Powering down: lithium battery supply exceeds demand

With ongoing oversupply issues, the battery market is in flux. As lithium-ion production continues to grow around the world, can demand keep up?

4 minute read

Demand is growing for lithium-ion batteries to serve electric vehicles and stationary energy storage systems. However, thanks to aggressive manufacturing expansion in recent years, the global battery supply is expected to outstrip this demand for some years to come. Supply will grow by 45% in 2023 alone, amounting to an excess of 1,380 GWh, and while demand will also increase somewhat, the oversupply issue is expected to persist.

This has had a predictable impact on value: raw material prices have been slashed. The spot price of lithium carbonate, for example, dropped by around 50% during the first half of 2023. This unsettling volatility seems to be fostering a wait-and-see sentiment in the market. 

Based on data from over 500 battery manufacturing facilities, our research looks at the global supply forecast from 2023 to 2032. Fill in the form on the right to download an extract from our 'Global lithium-ion battery supply and demand update H1 2023', which explores key manufacturing capacity trends through the supply chain and our predictions for battery components, including cells, cathodes, electrolytes and separators, as well as the capacity investment dynamics of global battery manufacturers by region, in the first quarter of 2023.

Read on for a summary of just a few of the report's key points.

A growing but slowing market  

Regional market demand, government subsidies and restriction and unit capital cost are crucial to capacity investment, and all of these factors are currently impacting the industry. Global battery manufacturers pulled back significantly in the first half of 2023, with construction falling by around 50%. Although our research suggests demand will grow (reaching an estimated 1,080 GWh this year), the gap is set to widen in the coming years. 

Our base case scenario suggests that supply will be sufficient to meet demand in 2032, however in our highest supply scenario, it could outstrip demand by 66%. Should all projects move ahead, oversupply could exceed 2,400 GWh by 2032. Even today, China’s supply gap stands at 558 GWh. As supply consistently keeps pace with, or exceeds demand over the next decade, investment cancellations seem likely. We expect demand for batteries to more than double by 2032, with electric vehicles taking an even larger share of the market than they do today – 84%, compared to 79%.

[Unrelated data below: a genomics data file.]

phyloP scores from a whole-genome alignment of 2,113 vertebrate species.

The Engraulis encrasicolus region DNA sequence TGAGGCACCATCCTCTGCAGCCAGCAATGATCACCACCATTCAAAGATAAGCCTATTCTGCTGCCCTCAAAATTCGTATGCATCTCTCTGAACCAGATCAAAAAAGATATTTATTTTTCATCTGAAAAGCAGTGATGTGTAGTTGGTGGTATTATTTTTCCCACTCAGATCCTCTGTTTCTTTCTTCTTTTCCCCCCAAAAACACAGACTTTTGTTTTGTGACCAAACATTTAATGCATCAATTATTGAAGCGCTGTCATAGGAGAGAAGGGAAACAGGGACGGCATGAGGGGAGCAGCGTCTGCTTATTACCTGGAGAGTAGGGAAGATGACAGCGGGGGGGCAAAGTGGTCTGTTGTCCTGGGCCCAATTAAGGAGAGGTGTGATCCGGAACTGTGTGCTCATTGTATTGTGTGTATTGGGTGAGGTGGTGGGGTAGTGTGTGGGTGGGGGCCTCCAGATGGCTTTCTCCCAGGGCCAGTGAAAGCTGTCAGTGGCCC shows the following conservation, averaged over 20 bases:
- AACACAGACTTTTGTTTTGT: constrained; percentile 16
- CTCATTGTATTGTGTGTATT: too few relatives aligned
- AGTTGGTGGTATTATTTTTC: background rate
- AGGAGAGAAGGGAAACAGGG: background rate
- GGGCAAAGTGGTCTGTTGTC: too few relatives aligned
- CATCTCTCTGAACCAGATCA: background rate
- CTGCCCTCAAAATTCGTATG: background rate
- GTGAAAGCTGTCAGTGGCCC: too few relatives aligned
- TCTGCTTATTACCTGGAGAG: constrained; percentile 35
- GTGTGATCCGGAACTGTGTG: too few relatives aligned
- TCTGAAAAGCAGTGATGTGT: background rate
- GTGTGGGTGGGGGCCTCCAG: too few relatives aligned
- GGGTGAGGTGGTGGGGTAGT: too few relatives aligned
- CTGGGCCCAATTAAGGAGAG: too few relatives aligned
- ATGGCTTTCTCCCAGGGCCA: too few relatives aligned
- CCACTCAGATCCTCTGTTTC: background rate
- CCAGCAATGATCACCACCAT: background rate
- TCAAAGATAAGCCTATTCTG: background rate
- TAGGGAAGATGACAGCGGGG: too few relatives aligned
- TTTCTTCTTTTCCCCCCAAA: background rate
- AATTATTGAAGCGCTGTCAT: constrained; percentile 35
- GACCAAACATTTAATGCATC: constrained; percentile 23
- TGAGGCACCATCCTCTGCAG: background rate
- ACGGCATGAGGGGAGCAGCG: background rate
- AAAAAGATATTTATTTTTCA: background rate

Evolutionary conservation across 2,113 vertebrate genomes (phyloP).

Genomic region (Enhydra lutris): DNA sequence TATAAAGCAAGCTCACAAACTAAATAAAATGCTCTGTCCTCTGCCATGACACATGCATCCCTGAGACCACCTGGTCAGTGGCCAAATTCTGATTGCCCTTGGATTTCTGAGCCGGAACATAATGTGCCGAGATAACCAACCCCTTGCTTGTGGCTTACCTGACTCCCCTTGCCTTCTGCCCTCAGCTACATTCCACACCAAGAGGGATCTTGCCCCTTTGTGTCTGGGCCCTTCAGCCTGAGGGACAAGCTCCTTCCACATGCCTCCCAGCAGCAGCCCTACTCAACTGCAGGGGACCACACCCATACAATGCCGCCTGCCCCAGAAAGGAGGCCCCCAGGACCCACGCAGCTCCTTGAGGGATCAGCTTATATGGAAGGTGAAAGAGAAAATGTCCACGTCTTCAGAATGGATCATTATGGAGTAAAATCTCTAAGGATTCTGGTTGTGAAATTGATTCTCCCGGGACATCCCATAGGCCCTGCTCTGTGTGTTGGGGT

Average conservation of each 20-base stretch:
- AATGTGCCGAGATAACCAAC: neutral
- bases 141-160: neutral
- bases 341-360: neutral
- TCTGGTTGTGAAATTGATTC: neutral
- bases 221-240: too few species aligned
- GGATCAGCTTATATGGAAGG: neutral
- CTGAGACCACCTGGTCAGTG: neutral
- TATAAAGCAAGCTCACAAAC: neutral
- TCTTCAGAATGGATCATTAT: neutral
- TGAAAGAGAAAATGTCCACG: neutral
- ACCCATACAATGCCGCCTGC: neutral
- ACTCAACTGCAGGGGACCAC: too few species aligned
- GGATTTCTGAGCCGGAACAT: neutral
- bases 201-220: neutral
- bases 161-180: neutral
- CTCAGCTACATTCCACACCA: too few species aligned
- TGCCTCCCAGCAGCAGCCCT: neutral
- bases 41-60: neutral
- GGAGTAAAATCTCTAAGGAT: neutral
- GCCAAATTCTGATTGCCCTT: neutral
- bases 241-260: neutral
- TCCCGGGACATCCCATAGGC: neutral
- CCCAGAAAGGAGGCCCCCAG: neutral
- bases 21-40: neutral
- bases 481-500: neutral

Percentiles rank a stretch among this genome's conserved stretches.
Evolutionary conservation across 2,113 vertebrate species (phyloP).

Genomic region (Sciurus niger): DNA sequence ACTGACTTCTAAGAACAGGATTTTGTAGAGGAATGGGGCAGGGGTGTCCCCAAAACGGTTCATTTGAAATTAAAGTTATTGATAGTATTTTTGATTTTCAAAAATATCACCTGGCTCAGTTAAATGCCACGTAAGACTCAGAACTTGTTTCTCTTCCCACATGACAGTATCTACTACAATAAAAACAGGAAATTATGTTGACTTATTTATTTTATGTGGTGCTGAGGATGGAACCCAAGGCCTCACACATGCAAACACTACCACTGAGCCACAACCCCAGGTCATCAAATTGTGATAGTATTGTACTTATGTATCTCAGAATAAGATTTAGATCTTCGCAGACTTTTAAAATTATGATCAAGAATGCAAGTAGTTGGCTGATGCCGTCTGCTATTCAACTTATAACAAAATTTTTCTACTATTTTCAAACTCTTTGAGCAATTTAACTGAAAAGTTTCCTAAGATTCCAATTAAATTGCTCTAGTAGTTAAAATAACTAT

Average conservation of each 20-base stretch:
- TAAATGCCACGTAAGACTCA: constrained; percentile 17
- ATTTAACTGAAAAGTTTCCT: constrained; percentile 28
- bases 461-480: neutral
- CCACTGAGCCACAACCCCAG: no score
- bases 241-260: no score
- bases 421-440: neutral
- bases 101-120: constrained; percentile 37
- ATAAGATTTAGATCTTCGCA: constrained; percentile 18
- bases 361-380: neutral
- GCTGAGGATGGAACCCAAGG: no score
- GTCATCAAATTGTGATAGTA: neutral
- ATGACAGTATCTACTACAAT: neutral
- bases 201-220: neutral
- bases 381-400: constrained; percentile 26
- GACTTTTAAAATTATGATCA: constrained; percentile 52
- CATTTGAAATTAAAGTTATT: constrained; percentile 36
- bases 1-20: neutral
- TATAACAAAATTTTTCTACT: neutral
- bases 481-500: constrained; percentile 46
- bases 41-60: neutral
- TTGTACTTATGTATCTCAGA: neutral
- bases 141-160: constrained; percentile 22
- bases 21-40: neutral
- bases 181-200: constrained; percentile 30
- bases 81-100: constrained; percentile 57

Eastern regions still dominate

Asia Pacific leads the world in battery manufacturing, holding about 87% of all key components, and the region is making determined strides in the global market. China’s lithium ion battery export revenue is particularly strong – up 80% year-on-year in the first quarter of 2023 – and the country will continue to control the supply chain for the next decade, maintaining more than 80% of LFP cathodes, electrolytes and separators to 2032 and beyond. 

We are beginning to see changes, however. Localisation policies in the US are starting to make a dent on Asia’s dominance in some areas, and will cause China and South Korea’s share of Ni-based cathode production capacity to fall to 53% and 14% by 2032, respectively.  

The US and Europe encroach 

North America is accelerating local capacity under the Inflation Reduction Act, catching up with China as it curbs local investment. The US announced a capacity of over 350 GWh in the first half of 2023, almost equal to the whole of last year’s capacity. Remarkably, over 50% of the investment are from joint ventures in which Chinese and South Korean manufacturers participate.  It’s clear that North America and Europe will pose a credible challenge to Asia Pacific in the coming years, as they boost their combined share of global battery production capacity to over 30% by 2032. 

ESS and lithium lead the charge 

Production of Stationary Energy Storage System (ESS) – batteries often used for renewable energy – is also set to increase. Capacity will exceed 700 GWh by 2032, sufficient to meet all ESS demand, and once again China will overwhelmingly take the market share, accounting for 89% of capacity. Solar manufacturers in China are actively developing storage businesses and investing in battery production and system integration. Chinese manufacturers have launched 300 Ah-320 Ah prismatic battery cells for grid-scale storage and having signed a long-term agreement of over 100 GWh in H1, especially with overseas clients, their dominance in this market looks secure for some time. 

The market share of lithium iron phosphate (LFP) batteries which are preferred in China ESS market is supercharged, reaching 28% in 2023, and expected to surpass nickel-based batteries in 2030. Production of non-lithium-ion batteries is also scaling up, yet they will not exceed 3% of the market by 2032. 

Learn more 

To learn more about the battery market’s supply and demand trends, fill out the form at the top of the page to download a free extract from our 'Global lithium-ion battery supply and demand update H1 2023' report.

When you download the report extract, you’ll also get access to our charts tracking key metrics such as capacity investment by region and global battery market share rankings by shipment.